The biggest losers in hockey

Dave Bidini vows to embrace the sadness that comes with cheering for the Leafs

The morning after the Chicago Blackhawks defeated the Philadelphia Flyers to win the 2010 Stanley Cup—their first in 49 years—I shuffled downstairs in my pyjamas. It was a warm morning, early June, and the NHL hockey season was over. I pressed my fists to my eyes, yawned, and yelled upstairs for the children to get out of bed. Actually, that’s a lie. My wife, Janet, did the yelling while I stood there in the living room looking under pillows for the remote. Finding it, I kachunked the tv and a station bzzzed on. These words were written across the screen:


I sighed. This is also a lie. I don’t really sigh. Nor did I harrumph. I’m not the harrumphing type, either. Instead, I stood there in continuing bewilderment as I weighed—I’m a weigher, it turns out—the self-flaggelation of the bluebloods, which may sound like the title of some obscure Hibernian text, but is not. With the Hawks having slayed their albatross of losing—and with the Boston Bruins doing the same a year later—the Leafs were left to assume the mantle of BIGGEST LOSERS IN HOCKEY, the last pre-expansion team to be left outside. Instead of seeing the Blackhawks’ and Bruins’ victories as portends of hope, the bluebloods spent most of last summer flailing themselves with the chains of misery. Such is the sad nature that defines their fandom. Okay, my fandom. For I am also a blueblood. My name is Dave. And I have a problem.

This year will be different. It’s the verse/chorus of every Leaf fan—every blueblood—but this year—not next year; not the year after that; and not in 2025, when the NHL will resemble Battle of the Blades meets Nanny 911 meets Project Runway meets Queer Eye for the Straight Guy; or at least that’s my hope—but this year I vow to embrace the losing; to dig it up and smoke it; or, should I be invited to appear on some therapy-minded midday network talk show, to own it. But I am not on network TV. So instead, I will lie in the skins of all of this losing. I will keep myself warm.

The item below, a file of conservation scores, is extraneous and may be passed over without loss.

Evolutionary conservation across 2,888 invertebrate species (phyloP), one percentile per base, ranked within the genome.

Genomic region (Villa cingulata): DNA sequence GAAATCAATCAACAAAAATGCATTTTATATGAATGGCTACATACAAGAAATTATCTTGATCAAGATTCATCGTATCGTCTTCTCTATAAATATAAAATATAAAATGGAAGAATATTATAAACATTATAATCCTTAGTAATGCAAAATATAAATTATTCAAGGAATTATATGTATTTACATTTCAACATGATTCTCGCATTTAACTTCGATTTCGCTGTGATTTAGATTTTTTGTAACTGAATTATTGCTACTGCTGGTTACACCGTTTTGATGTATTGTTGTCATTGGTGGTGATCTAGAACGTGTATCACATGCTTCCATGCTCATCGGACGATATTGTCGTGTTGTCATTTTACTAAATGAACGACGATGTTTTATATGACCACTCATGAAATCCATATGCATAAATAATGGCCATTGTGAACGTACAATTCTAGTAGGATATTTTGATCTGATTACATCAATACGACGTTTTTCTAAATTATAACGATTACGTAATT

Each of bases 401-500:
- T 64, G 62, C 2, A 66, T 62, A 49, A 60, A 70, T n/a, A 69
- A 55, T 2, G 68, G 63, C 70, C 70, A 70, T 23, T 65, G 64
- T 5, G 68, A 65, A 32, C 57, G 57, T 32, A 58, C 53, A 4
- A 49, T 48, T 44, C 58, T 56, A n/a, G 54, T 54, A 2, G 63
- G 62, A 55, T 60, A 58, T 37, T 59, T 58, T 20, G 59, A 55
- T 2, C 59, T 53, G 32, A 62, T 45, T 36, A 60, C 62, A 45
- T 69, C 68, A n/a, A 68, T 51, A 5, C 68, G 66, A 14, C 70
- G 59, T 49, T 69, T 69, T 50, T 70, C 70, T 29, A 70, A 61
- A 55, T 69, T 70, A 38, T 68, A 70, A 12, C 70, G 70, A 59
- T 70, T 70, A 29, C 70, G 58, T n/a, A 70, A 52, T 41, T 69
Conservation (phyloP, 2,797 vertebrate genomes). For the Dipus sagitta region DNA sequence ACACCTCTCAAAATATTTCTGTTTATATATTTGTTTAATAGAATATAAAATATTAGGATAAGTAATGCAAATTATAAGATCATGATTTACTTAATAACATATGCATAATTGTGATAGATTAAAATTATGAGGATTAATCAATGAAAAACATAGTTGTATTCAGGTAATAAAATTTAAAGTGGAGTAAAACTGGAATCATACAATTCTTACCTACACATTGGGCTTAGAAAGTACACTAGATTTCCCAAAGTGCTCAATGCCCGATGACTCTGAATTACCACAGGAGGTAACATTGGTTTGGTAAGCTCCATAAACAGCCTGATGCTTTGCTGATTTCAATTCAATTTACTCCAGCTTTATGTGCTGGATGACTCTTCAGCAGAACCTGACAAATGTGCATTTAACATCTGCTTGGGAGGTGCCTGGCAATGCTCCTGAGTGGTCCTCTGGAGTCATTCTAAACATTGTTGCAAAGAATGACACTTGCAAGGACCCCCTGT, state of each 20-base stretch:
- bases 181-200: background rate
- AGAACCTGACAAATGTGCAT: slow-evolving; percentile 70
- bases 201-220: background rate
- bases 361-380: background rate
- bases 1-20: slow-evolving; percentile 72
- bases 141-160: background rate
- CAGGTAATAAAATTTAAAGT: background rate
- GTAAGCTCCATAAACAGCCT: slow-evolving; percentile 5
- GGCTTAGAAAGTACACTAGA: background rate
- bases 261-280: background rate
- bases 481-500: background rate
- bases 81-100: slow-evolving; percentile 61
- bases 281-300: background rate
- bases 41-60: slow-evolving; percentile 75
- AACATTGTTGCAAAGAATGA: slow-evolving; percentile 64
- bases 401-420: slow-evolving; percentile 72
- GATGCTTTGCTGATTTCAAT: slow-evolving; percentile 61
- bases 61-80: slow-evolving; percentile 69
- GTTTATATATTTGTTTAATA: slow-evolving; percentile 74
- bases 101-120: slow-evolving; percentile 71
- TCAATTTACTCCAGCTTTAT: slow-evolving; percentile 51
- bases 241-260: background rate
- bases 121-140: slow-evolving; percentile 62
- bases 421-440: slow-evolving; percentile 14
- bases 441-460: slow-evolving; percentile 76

A writer once told me to throw out the first paragraph of every draft. He said that first paragraphs were for the writer, not the reader, and so, two games into the season, I am forced—as all bluebloods should be forced—to throw out the first week of the season. Because things are going impossibly well, in as much as anything about the Leafs can ever go well. What’s well is two straight wins, four points, and a hat-trick vs Ottawa for the sad American— Phil Kessel—who, as the writers say, could stickhandle a condom through a confessional. This modest winning streak was such that the bluebloods were given opportunity to pause contented while viewing the rebirth of the Jets on Sunday afternoon: a fine jellyroll after Saturday night’s steak and eggs win, if sprinkled with a little bit too much Kreviazuk for my tastes. Nonetheless, the Jets are back, and okay, who do we play next? We play the Army. Leafs vs the Army. This will not go well.

Thankfully, gratefully, it was not a game—at least not one that counted. Instead, the Leafs were gifted with a seven day lay-off between matches—the bluebloods will source a complaint from of this in the taxing dog days of March—during which Brian Burke moved the team to Trenton, Ontario, home of Al Purdy, although I doubt the players spent much time reading “The Caribou Horses.” Instead, they scrimmaged for locals between bouts of basic training, evidenced by a photograph of two Maple Leafs in their barracks dressed in khaki, holding enormous rifles and laughing to themselves. After decades of self-inflicted pain, the gun barrels were pointed away from the body in a surprise reverse of form. Apparently, someone had shown them how to do that. Someone had also explained that turning the gun the other way would, in fact, result in greater success and conquest of the enemy. In this sense, Trenton was a triumph. Maybe we don’t have to throw out the beginning after all.

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